Every year, Pomona College recognizes a staff member with the Peter W. Stanley Distinguished Staff Award for their service and effort beyond their daily job requirements. This year, 25 individuals were nominated, with over 50 separate nominations submitted by staff, faculty and students. The award committee selected two long-term staff members for this year’s award for their positive impact on our campus community.

Lori Keala has worked at the College since 1995 as an academic coordinator, first for the Biology Department, and later moving to geology. Now serving as academic coordinator for both geology and computer science, Keala maintains the day-to-day operations of each department, organizes events like the Geology Department’s annual Woodford-Eckis lectureship and even helps parents organize surprise birthday parties for their students. 

Thanks to her baked goods and cheerful helpfulness, Keala has come to be known to some students as “geo mom.” She is someone who not only cares about the academic success of students but also their personal well-being, even looking out for them during departmental events, so much so as to intentionally seat people together to help students gain contacts in the professional realm and help alumni reconnect with friends.

“I feel very blessed to have been nominated – because you’re already a winner when you’re nominated,” says Keala. “I work for the best faculty – in both departments. I look forward to getting up and coming to work every day, that’s how much I love it.”

Since 2005 when M. Ricardo Townes joined Pomona College, he has dedicated himself to providing support to students, distinguishing himself as a mentor, advocate, ally, advisor and friend. Currently, Townes is an associate dean of student mentoring and leadership, and over the past 12 years he’s served on various committees, including the President’s Advisory Committee on Diversity (PACD), bringing a thoughtful outlook and optimistic approach to various campus discussions.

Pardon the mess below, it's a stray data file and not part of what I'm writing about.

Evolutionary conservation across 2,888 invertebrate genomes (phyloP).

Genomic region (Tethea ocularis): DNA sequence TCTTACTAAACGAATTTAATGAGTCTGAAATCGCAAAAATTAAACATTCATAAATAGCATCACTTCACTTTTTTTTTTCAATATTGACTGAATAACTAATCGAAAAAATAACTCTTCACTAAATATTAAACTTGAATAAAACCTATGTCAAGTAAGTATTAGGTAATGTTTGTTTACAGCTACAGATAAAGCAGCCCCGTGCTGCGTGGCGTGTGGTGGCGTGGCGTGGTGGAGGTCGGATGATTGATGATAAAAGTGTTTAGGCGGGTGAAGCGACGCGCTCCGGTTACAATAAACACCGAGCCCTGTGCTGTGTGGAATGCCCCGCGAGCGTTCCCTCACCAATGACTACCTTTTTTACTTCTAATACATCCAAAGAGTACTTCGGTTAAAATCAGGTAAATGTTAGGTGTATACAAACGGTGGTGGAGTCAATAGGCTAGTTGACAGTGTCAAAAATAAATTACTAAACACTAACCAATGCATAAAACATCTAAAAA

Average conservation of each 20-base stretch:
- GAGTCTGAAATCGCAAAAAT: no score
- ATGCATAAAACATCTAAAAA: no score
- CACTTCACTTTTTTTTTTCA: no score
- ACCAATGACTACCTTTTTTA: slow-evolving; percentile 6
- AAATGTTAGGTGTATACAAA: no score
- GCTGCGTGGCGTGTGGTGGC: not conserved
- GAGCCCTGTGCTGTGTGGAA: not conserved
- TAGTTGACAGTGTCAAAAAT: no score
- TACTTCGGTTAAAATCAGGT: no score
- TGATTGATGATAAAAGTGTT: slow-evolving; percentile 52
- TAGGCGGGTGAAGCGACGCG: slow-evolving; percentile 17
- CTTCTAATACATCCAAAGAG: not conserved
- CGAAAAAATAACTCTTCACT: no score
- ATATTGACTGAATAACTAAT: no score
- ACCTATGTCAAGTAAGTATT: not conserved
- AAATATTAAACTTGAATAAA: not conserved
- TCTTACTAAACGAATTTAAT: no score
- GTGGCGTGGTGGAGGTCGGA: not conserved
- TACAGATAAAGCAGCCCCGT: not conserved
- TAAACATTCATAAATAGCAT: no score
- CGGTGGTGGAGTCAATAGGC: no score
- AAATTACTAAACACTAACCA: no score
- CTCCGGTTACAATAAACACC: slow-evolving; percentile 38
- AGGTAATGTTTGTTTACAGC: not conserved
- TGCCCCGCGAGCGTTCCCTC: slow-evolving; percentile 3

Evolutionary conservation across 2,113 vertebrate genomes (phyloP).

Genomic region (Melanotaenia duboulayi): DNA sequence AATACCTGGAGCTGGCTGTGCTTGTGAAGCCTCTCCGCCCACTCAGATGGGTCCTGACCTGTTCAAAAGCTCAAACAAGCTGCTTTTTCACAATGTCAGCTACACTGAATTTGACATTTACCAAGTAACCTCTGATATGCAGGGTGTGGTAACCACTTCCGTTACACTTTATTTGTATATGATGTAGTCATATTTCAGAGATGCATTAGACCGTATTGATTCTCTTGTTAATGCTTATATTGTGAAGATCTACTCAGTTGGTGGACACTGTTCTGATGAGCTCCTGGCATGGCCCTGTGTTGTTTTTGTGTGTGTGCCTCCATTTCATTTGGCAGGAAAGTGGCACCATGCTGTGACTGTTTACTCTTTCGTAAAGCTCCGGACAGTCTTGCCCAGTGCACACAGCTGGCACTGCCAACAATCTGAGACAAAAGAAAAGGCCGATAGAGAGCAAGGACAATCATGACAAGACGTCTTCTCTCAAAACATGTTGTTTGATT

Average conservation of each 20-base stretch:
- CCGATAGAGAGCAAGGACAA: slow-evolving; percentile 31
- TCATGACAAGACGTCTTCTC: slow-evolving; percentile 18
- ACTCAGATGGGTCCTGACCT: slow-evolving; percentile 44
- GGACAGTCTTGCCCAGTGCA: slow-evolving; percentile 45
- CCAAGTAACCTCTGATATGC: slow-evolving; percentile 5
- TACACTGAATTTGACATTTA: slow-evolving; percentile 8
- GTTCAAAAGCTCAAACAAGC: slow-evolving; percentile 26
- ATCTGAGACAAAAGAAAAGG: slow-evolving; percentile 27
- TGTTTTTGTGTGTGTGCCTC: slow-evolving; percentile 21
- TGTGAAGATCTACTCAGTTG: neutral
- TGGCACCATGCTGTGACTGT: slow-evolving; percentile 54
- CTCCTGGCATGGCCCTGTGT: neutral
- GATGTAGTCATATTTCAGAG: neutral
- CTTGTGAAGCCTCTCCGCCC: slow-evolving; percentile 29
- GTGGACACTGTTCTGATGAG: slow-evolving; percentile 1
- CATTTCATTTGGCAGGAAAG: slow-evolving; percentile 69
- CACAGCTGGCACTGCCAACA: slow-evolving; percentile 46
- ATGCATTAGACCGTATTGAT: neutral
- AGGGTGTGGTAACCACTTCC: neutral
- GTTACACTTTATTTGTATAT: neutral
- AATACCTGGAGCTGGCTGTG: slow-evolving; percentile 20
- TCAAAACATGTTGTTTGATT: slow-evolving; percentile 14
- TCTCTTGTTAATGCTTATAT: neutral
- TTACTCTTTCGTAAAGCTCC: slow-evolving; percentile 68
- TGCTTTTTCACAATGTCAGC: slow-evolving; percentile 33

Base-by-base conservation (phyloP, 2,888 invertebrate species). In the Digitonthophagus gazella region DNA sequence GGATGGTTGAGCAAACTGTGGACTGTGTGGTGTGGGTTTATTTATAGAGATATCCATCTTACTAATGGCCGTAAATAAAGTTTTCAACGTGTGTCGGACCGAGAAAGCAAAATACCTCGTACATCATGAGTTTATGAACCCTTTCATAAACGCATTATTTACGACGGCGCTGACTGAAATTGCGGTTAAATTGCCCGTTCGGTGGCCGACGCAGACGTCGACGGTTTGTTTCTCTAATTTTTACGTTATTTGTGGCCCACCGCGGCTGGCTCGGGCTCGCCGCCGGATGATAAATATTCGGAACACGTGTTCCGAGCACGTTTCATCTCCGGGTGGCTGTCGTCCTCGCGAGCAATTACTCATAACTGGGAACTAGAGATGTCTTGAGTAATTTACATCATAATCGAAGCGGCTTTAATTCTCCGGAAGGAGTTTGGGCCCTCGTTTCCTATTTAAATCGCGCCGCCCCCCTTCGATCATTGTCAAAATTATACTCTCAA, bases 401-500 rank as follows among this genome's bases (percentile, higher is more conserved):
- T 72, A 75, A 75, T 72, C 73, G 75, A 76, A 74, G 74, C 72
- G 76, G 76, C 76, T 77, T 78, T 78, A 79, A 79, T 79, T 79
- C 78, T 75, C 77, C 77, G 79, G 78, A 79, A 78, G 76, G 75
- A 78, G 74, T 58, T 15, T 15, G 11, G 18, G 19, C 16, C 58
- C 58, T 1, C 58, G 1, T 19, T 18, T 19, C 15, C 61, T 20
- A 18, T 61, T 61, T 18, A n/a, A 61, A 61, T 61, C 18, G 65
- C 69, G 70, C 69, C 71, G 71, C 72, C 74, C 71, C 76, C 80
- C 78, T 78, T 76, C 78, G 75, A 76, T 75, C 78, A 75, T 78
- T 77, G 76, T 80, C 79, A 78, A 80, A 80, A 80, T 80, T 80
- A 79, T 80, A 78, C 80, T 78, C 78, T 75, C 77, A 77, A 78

Townes is known around campus for being deeply committed to students, often staying late or coming in on weekends to support students and student groups like the Students of Color Alliance (SOCA), BLOC, Quest Scholars and many others throughout the years.

“It’s an awesome and positive feeling to know that your colleagues recognize you and were willing to take the time to go through the nominating process to do it,” says Townes.

“But the thing that makes it particularly special, is that the work is so hard at times that you don’t always know if you’re getting it right. And in a way, to be nominated and win, to me that says ‘yeah, you’re probably getting it right.’”

Described by his colleagues as a “true Sagehen who lives, works and plays on campus every day,” Townes is shaping generations of students – many of whom stay in touch long after graduation. As one colleague wrote, Townes has “a talent for making you feel valued in his presence and is a fierce ally to his colleagues and students.”